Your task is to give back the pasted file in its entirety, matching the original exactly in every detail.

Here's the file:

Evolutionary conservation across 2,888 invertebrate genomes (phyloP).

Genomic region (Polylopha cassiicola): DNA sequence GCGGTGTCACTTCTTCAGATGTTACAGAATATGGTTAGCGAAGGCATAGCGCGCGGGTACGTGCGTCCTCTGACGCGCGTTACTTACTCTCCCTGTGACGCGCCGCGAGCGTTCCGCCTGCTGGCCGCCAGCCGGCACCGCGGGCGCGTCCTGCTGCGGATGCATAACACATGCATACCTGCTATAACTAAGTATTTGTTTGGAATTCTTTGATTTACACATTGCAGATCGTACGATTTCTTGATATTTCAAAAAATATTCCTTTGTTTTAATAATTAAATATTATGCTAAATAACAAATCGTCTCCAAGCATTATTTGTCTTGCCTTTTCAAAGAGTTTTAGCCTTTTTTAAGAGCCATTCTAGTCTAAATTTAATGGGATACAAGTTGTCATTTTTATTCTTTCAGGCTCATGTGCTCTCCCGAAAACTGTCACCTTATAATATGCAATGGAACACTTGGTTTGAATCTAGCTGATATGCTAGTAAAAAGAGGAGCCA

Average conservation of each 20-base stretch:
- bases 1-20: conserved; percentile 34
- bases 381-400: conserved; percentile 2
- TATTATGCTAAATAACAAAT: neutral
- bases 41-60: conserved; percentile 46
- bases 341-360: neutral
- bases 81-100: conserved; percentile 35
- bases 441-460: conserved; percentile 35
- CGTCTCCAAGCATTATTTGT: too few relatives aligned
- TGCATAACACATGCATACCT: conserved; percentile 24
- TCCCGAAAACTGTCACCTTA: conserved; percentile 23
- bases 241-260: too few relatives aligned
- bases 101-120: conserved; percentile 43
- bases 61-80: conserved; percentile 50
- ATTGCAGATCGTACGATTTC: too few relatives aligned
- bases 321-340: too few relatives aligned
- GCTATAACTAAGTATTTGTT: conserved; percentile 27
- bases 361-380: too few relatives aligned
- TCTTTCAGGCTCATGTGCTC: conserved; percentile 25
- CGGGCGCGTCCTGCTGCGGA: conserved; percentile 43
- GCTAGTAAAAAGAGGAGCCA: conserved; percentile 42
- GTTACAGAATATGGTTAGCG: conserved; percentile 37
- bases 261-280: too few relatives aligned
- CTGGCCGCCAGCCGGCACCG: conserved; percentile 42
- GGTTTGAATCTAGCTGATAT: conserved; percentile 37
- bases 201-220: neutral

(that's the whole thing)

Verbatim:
Evolutionary conservation across 2,888 invertebrate genomes (phyloP).

Genomic region (Polylopha cassiicola): DNA sequence GCGGTGTCACTTCTTCAGATGTTACAGAATATGGTTAGCGAAGGCATAGCGCGCGGGTACGTGCGTCCTCTGACGCGCGTTACTTACTCTCCCTGTGACGCGCCGCGAGCGTTCCGCCTGCTGGCCGCCAGCCGGCACCGCGGGCGCGTCCTGCTGCGGATGCATAACACATGCATACCTGCTATAACTAAGTATTTGTTTGGAATTCTTTGATTTACACATTGCAGATCGTACGATTTCTTGATATTTCAAAAAATATTCCTTTGTTTTAATAATTAAATATTATGCTAAATAACAAATCGTCTCCAAGCATTATTTGTCTTGCCTTTTCAAAGAGTTTTAGCCTTTTTTAAGAGCCATTCTAGTCTAAATTTAATGGGATACAAGTTGTCATTTTTATTCTTTCAGGCTCATGTGCTCTCCCGAAAACTGTCACCTTATAATATGCAATGGAACACTTGGTTTGAATCTAGCTGATATGCTAGTAAAAAGAGGAGCCA

Average conservation of each 20-base stretch:
- bases 1-20: conserved; percentile 34
- bases 381-400: conserved; percentile 2
- TATTATGCTAAATAACAAAT: neutral
- bases 41-60: conserved; percentile 46
- bases 341-360: neutral
- bases 81-100: conserved; percentile 35
- bases 441-460: conserved; percentile 35
- CGTCTCCAAGCATTATTTGT: too few relatives aligned
- TGCATAACACATGCATACCT: conserved; percentile 24
- TCCCGAAAACTGTCACCTTA: conserved; percentile 23
- bases 241-260: too few relatives aligned
- bases 101-120: conserved; percentile 43
- bases 61-80: conserved; percentile 50
- ATTGCAGATCGTACGATTTC: too few relatives aligned
- bases 321-340: too few relatives aligned
- GCTATAACTAAGTATTTGTT: conserved; percentile 27
- bases 361-380: too few relatives aligned
- TCTTTCAGGCTCATGTGCTC: conserved; percentile 25
- CGGGCGCGTCCTGCTGCGGA: conserved; percentile 43
- GCTAGTAAAAAGAGGAGCCA: conserved; percentile 42
- GTTACAGAATATGGTTAGCG: conserved; percentile 37
- bases 261-280: too few relatives aligned
- CTGGCCGCCAGCCGGCACCG: conserved; percentile 42
- GGTTTGAATCTAGCTGATAT: conserved; percentile 37
- bases 201-220: neutral